A landmark US Supreme Court decision on ending affirmative action in education could have widespread effects for diversity and inclusion efforts in the corporate world. Here’s what engineering managers need to know.
It has been a mainstay of American education and employment policy for six decades. Then, in an instant, it disappeared.
The US Supreme Court’s decision in late June which stated that race can no longer be considered as a factor when choosing who to admit to university has massive ramifications outside of higher education.
“Affirmative action”, as the policy was called, is the practice of favoring disadvantaged groups when filling places on university courses or in job roles. For years it has helped level the playing field for those who face systemic, society-wide racism and discrimination.
While this decision specifically applies to the use of this practice in education, employers up and down the United States, and around the world, will be looking closely at whether they need to adapt to the legal end of affirmative action.
An employer’s role
The court has, in effect, said that to consider an applicant’s race when they apply for anything – whether a degree, new job, or a promotion for an existing one – is now not possible. That’s a significant challenge for a software engineering sector already severely lacking in diversity.
More than half of all people working in software engineering are white men, according to 2022 data compiled by Cord. And women from ethnic minority backgrounds make up less than 5% of senior leadership roles.
The problem of representation hasn’t exactly gone unnoticed – nor have attempts to try and sweep the problem under the carpet. Recently, the popular programming question-and-answer site Stack Overflow was criticized for removing questions about race and gender from its 2023 developer survey. The company claimed they did so because of fears that asking demographic questions could intrude on people’s data protection rights. Others pointed out that it came a year after the answers to the questions showed more than 90% of users were white men.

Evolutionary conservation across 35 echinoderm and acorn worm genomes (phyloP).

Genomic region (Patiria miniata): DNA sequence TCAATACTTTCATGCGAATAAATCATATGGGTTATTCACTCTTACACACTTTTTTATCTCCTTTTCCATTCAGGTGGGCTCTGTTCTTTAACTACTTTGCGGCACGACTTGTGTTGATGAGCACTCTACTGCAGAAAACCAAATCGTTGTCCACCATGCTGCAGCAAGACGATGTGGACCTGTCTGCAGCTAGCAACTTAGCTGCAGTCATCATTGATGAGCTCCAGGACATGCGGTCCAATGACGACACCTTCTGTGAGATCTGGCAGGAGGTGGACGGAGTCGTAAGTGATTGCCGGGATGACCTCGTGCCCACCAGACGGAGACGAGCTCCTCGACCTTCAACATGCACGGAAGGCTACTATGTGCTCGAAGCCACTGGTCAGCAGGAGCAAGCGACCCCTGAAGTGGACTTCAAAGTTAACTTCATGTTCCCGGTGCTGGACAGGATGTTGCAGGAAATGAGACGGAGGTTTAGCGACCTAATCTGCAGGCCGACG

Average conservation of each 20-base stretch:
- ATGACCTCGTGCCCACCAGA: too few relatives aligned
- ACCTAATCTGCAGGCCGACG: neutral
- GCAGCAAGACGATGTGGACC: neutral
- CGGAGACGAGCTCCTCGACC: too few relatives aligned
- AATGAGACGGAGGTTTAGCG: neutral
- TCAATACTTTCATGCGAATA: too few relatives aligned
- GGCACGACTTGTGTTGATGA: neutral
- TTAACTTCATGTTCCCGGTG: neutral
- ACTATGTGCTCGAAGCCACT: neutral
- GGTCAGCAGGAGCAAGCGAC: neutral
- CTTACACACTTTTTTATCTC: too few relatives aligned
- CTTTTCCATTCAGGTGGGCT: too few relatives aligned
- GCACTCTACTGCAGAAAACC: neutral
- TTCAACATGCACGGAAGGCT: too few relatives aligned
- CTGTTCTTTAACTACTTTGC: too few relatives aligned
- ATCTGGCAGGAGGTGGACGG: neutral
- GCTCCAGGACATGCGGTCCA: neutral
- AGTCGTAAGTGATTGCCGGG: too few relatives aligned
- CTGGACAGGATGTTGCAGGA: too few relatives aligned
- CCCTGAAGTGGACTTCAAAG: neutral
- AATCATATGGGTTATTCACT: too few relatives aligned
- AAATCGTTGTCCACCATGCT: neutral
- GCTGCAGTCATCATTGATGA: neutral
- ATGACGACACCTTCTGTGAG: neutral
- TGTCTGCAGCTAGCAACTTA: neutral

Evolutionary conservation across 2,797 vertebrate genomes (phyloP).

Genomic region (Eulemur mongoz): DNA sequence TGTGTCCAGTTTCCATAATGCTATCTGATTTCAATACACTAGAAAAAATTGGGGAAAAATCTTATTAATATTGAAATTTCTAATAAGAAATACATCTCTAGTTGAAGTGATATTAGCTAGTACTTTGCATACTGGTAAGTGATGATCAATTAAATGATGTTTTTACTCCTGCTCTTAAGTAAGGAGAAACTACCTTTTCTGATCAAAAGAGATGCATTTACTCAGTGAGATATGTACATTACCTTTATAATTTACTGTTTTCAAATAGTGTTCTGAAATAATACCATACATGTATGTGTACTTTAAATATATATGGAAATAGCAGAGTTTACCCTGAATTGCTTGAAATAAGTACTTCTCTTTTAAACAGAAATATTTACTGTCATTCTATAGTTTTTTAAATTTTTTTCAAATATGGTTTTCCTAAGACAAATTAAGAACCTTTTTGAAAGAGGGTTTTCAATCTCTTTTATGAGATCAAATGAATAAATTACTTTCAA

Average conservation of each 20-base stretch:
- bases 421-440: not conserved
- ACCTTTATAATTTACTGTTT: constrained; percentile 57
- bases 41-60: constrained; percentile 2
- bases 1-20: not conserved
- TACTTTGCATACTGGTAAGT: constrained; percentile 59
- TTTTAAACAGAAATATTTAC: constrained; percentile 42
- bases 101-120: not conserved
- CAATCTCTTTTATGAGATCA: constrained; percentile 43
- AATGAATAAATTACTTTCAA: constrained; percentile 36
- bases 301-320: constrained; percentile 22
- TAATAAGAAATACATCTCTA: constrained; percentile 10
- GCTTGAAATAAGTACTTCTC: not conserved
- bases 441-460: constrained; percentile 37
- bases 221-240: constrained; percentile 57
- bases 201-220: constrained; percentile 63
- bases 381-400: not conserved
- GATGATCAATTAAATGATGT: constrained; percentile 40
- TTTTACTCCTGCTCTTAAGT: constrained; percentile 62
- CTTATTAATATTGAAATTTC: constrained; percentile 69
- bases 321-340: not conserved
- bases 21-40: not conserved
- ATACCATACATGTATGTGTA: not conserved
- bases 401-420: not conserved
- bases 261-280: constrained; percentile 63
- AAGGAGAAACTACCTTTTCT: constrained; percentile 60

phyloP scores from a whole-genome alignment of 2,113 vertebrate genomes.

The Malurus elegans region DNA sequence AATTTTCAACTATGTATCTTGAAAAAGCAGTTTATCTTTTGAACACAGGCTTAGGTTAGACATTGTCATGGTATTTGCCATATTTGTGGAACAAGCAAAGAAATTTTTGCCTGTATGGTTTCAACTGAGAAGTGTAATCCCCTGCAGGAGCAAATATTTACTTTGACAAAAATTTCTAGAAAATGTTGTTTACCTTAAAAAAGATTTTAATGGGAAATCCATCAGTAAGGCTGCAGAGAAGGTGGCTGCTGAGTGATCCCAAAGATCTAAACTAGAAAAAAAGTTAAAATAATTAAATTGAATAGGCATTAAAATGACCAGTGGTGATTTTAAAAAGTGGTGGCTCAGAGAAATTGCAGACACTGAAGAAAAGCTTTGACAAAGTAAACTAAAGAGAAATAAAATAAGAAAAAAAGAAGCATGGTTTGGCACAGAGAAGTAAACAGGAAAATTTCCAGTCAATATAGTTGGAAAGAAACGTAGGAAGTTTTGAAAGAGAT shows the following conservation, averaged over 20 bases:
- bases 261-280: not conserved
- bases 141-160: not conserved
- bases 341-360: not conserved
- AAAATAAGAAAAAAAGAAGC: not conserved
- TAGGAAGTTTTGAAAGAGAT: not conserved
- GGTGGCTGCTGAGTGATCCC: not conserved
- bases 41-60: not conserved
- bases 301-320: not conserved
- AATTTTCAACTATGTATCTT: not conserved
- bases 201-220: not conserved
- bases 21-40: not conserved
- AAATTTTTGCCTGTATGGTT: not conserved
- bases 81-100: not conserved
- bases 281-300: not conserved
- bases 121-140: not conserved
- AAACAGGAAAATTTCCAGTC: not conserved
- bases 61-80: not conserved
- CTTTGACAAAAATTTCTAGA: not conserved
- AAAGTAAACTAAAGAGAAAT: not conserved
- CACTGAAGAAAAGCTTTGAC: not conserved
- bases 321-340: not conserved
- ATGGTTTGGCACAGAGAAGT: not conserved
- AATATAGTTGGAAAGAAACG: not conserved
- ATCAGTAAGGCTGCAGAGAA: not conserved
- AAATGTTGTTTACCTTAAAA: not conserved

Making a difference
The issue of underrepresentation for such a lucrative career path as software engineering hasn't made much progress, which is why the potential loss of a key lever for change has been felt so keenly.
“Though affirmative action was just a Band-Aid on our country’s deeper systemic issues, it was still able to create a more equitable playing field for students of color,” says Talia Knowles, a human resource (HR) specialist for HumanResource.com. “Through affirmative action, many marginalized individuals were granted access to the top-tier education they needed to begin building their careers.”
Knowles points out that historically, the software industry and engineering, in particular, has been too reliant on where someone studied as a marker of their work ethic and quality. That now changes as many talented minority candidates could be further blocked from getting those places in the first instance.